Thursday, May 15, 2014

Sheep Without a Shepherd

There was a powerful reaction last night to my presentation at a local parish on the liturgy and beauty. At a certain point, I felt like I was living that scene in the Old Testament when the people are stung to the heart and cry out to the prophet, "What must we do?!" That was how the people were last night. There were several people who were almost crying out, "How can we fix this? Where do we start?" It occurred to me that one of the ironies of the post-Conciliar Church is that even amidst the relentless call for full participation, our laity have never felt so completely helpless in the face of the entrenched attitudes in the parish and diocesan bureaucracies.


Ed_in_the_626 said...

As a visitor to the event you spoke at, let me thank you for bringing up some issues which I hadn't heard articulated before. Criticizing anything in the liturgy is tricky because we are picking on people of good will who desire (I hope) to give their time for God's glory. Still I for one, would feel a sizable weight off my shoulders is the local priest would announce that we should simply listen to the music/singing and let the folks who practiced it carry the load!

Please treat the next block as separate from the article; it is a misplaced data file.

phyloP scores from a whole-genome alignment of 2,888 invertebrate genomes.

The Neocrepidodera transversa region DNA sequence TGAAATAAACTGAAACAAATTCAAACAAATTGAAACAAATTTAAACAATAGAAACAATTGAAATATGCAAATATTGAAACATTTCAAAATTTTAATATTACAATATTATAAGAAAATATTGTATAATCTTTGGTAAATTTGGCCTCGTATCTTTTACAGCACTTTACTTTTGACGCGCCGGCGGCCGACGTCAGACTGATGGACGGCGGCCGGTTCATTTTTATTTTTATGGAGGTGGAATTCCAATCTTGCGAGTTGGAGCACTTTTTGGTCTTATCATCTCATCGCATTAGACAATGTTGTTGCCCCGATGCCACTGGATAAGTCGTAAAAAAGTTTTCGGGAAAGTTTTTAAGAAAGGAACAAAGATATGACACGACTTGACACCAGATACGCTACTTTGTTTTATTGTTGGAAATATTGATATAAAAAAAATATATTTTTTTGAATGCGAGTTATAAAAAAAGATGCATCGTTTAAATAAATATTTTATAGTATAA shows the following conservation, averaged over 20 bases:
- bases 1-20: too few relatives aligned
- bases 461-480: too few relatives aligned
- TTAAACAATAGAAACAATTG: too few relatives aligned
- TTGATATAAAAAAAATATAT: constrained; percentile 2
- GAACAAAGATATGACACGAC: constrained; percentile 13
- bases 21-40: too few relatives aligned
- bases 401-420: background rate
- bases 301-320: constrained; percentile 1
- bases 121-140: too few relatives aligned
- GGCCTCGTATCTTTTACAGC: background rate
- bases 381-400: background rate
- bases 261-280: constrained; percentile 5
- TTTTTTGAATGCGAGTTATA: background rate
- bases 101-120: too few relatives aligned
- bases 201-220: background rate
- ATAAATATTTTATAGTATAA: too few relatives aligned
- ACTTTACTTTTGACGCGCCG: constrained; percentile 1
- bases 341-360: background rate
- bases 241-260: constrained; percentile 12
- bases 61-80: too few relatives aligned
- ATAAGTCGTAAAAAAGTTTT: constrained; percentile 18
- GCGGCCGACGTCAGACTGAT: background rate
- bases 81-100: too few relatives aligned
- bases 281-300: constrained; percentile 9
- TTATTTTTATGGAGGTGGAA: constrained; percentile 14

I also wanted to mention your comments on church architecture. I think there was a lot of unneeded guilt thrown about when people in the '60s and '70s would compare the opulence of some churches to the needs of the poor. Thank you for reminding us that a beautiful church is more than just a building but is meant to be a long-lasting agent for elevating the human heart. My mom would argue with secular critics that even the poorest Catholic deserves a beautiful place to visit God. We don't want to forget that in our zeal to do good elsewhere.

Ai said...

Hi, Ms. Nicolosi. :-) Thanks for coming up with this blog. I wonder if you have any articles or recommended readings on what you call the entrenched attitudes in the parish and diocesan bureaucracies. I'd like to understand it more as you see it---looks like I sympathize (suffer!) with you. Again, thank you!